Apr 8, 2009 at 11:41 am #1235423
W I S N E R !BPL Member
I'm tossing around the idea of trying the loop in a day this summer and have a few questions.
A little background: I'm very familiar with Kearsarge Pass, Kearsarge Lakes, Charlotte Lake, Glen Pass/Rae lakes, but haven't been deeper into the loop (off the JMT or past Charlotte).
So I'm thinking and wondering:
1. I'd spend the first night at Kearsarge Lakes/Charlotte Lake to acclimate/set base camp. Spend second day/night running, third day/night day resting at base, exit day four.
2. Going in a clockwise loop starting at Charlotte lake. Is this direction good for going fast or would I be better counterclockwise?
3. I'd certainly run/walk it with a SUL overnight setup in the event I bonk. I need to work out what I'd carry- the core of it probably being a light hydration/adventure racing pack with a 6oz. tarp, insulated jacket, driducks suit, and heat sheet/lightweight bivy. I definitely want to keep it at a few pounds, tops.
4. Permitting: I assume I'd only need an enter/exit permit for Kearsarge Pass?
Any tips/ideas from folks that have done it would be appreciated (especially those that have done it in a day).
Thanks.Apr 8, 2009 at 1:31 pm #1492436
@rayestrellaLocale: Northern Minnesota
Wow! That is an undertaking. You will be going about 42 miles with 7300 ft of gain. Big day.
I did the entire loop in 2004 counter-clockwise and have hit pieces of it again four times since then. To me it is easier going clock-wise like you suggest as the gain seems to be less noticeable than trudging up Bubb’s Creek towards Glen Pass. You probably know that Glen keeps snow into summer. Be careful.
Your itinerary has you coming in from the east side. And either direction is going to have you climbing at the end of the day. Have you thought of starting at Road’s End? You could get a day permit doing that. It would add almost four miles to the distance though. And you would not get as much acclimatizing benefit. (And maybe you live in Bishop, right?)
Let us know how it turns out. When I did the loop I was just starting to change my hiking style and doing it in just over two days creamed me. Since then I have done a 42 miler once and lots of 30+s, but no running involved. It makes my knees cringe just thinking about it. But to tell the truth just a good steady hiking pace should see you making it in the daylight hours if you are going in summer.
Good luck,Apr 8, 2009 at 8:42 pm #1492578
.Aug 4, 2009 at 4:33 pm #1518746
Christopher MillsBPL Member
This thread is a few months old, but I figured I'd revive it as I just finished the Rae Lakes Loop in a day this last Saturday. 16 hours 21 minutes starting and ending at Roads End. Not super fast, but the trail was a lot less conducive to running than I had remembered, so I'm happy with that given that I couldn't safely run much of it.
I did it counter-clockwise with the intent of getting the steepest part out of the way quickly, and having a long more gradual downhill on which I could do some running after Glen Pass. I think this was the right move. I got a little bogged down on the last part of the climb up to Glen Pass, and then felt sluggish while passing Rae Lakes down to Dollar lake (which otherwise would be pretty good running terrain), but recovered pretty well after that and was able to hike very quickly, and run where the trail was smooth enough to allow it.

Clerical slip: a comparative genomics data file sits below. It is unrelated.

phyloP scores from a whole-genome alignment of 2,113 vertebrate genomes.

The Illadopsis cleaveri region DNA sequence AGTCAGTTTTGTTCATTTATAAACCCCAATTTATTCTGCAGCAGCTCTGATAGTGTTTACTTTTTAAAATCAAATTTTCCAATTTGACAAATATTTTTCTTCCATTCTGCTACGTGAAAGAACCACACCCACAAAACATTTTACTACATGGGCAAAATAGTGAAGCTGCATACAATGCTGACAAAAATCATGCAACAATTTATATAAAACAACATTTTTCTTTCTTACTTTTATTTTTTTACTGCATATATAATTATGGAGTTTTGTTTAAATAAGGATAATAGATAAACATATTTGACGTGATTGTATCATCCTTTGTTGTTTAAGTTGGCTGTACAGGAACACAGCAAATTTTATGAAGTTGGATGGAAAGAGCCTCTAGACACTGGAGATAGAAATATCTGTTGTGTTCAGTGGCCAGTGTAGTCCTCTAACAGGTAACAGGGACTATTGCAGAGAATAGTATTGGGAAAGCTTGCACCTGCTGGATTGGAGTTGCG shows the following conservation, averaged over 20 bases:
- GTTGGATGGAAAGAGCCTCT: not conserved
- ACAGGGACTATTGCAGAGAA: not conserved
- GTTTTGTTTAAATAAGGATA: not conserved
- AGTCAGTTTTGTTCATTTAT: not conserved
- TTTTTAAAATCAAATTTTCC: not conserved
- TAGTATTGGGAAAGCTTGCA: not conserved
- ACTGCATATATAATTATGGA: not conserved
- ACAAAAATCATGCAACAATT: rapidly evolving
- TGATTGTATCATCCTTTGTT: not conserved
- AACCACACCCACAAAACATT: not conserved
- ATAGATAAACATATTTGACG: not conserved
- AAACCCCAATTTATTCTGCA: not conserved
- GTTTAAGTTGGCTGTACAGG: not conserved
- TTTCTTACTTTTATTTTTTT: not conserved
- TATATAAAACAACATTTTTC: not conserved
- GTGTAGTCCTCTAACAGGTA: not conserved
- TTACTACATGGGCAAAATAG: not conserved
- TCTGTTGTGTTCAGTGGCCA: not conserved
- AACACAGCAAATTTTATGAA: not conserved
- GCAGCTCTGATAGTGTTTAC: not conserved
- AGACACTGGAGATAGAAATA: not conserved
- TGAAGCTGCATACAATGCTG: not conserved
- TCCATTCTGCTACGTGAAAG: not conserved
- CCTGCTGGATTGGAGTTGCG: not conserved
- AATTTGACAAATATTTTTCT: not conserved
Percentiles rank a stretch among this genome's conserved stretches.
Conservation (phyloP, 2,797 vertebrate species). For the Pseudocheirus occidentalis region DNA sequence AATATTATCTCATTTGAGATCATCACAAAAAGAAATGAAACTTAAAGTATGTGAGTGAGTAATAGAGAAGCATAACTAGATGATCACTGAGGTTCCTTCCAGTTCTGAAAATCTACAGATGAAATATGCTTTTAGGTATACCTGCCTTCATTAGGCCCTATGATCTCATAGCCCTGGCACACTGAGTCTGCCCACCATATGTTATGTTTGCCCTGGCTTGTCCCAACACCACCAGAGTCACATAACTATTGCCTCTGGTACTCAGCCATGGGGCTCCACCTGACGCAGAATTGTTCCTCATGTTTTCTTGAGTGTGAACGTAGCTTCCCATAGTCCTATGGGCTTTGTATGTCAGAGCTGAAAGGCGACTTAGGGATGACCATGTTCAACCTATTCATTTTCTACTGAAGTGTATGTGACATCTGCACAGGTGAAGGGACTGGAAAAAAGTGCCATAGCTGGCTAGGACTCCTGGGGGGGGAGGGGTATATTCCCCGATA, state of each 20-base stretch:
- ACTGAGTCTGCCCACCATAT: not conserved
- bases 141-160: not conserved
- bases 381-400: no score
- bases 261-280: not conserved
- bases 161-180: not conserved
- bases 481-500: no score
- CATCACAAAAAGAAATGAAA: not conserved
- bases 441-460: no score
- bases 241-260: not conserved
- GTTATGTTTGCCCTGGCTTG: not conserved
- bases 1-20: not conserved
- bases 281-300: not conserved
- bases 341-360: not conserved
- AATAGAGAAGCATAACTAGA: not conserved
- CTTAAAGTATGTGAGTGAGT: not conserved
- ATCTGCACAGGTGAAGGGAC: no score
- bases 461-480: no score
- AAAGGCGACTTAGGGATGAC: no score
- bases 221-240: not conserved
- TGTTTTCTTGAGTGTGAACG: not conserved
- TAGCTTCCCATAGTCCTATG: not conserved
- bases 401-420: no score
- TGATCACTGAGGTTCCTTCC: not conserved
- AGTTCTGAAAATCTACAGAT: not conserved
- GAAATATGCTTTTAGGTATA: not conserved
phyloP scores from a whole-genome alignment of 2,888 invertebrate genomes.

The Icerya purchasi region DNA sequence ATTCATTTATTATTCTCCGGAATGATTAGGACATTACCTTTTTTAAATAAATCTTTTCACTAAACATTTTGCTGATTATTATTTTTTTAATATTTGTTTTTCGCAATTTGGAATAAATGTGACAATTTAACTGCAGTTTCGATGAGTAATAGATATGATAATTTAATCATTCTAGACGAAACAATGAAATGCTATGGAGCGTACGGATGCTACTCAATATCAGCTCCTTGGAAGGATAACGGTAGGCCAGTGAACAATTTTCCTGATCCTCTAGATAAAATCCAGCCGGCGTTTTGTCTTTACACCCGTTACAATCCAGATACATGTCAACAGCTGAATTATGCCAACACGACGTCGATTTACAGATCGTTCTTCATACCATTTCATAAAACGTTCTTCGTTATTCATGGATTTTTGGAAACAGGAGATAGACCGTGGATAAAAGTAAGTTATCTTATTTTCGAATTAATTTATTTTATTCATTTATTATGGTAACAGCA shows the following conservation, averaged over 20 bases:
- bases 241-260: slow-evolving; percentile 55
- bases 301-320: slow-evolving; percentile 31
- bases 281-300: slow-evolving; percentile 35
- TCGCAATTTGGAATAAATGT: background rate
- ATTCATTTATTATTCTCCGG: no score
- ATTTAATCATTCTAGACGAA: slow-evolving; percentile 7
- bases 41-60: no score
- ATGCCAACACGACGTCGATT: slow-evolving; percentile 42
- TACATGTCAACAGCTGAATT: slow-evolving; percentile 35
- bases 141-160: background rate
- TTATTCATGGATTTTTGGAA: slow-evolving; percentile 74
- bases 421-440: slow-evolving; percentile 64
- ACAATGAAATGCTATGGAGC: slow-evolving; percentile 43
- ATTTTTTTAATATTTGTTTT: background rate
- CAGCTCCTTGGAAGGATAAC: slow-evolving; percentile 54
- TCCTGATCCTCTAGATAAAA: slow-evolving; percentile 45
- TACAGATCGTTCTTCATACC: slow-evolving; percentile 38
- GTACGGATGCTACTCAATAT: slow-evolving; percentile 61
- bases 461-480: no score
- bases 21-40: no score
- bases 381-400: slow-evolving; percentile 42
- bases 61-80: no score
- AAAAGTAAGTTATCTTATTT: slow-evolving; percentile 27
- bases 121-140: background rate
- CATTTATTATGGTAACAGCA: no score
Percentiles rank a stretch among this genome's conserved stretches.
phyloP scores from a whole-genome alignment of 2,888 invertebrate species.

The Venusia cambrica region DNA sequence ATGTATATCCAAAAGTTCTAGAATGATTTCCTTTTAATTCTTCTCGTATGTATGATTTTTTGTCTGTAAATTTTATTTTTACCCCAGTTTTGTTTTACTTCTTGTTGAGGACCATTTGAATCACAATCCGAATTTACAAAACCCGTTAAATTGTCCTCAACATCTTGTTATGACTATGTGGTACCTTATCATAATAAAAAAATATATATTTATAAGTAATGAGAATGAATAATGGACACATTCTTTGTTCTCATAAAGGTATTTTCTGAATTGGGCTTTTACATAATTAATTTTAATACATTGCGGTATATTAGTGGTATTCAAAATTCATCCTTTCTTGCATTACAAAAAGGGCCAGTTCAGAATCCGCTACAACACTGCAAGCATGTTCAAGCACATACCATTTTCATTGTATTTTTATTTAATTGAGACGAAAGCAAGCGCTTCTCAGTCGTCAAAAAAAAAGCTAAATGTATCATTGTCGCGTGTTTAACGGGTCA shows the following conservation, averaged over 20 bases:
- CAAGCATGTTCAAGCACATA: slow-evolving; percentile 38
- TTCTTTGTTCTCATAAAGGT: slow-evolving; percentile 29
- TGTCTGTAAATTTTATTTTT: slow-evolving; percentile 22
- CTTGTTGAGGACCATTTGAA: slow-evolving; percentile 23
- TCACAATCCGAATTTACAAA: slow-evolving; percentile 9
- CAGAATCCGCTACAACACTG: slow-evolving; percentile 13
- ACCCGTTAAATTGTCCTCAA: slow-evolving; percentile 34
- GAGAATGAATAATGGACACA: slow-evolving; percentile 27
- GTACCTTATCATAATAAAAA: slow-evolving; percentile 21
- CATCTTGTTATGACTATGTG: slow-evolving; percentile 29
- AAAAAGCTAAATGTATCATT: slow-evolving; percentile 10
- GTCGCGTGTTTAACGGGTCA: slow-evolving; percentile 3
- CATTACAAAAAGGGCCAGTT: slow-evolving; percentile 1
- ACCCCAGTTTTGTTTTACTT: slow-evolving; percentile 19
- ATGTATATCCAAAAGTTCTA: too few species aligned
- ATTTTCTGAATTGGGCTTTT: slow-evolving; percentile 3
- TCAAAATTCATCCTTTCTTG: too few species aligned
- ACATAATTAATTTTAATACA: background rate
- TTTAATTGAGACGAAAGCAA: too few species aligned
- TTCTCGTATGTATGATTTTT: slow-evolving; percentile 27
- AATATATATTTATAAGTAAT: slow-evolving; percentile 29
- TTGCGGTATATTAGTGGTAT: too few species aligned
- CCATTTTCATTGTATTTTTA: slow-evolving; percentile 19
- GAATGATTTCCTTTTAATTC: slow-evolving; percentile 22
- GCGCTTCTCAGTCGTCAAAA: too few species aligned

Craig, if you haven't done this already, I'd say that you probably don't need to worry about bonking and needing to stay out overnight. Based on your other posts, I get the impression you do a lot more training than I did, and I managed fine. In fact, while I was ready for it to be finished by the end, I felt fine and could have continued farther if I had to.
On gear —
I agonized for a while about whether or not to bring poles because I had no convenient way to affix them to my pack during what I anticipated would be the significant amount of running. I have the Gossamer Gear Lightrek 4 w/ straps, and ultimately decided to take them and just carry them during the running portions if they wouldn't stay still on my pack. I'm glad I did since the trail turned out more rocky than I remember. I have to say, these poles are amazing. They were rock solid and the straps were super-comfy used nordic style (I have no idea how those of you that don't use straps do so comfortably, but that's another post). Having them to navigate, and launch myself over, rocks made me MUCH faster. I was able to quickly lower myself down steps and stuff with a lot less strain on my feet, knees, and hips, and with a lot more speed because I didn't have to be as careful about how I was landing. And the poles were so light that I could just tilt them up (without even removing my hands from the grips) and run with them when the terrain allowed it. Even on the longer running stretches, it never got uncomfortable doing this. The poles are just phenomenal.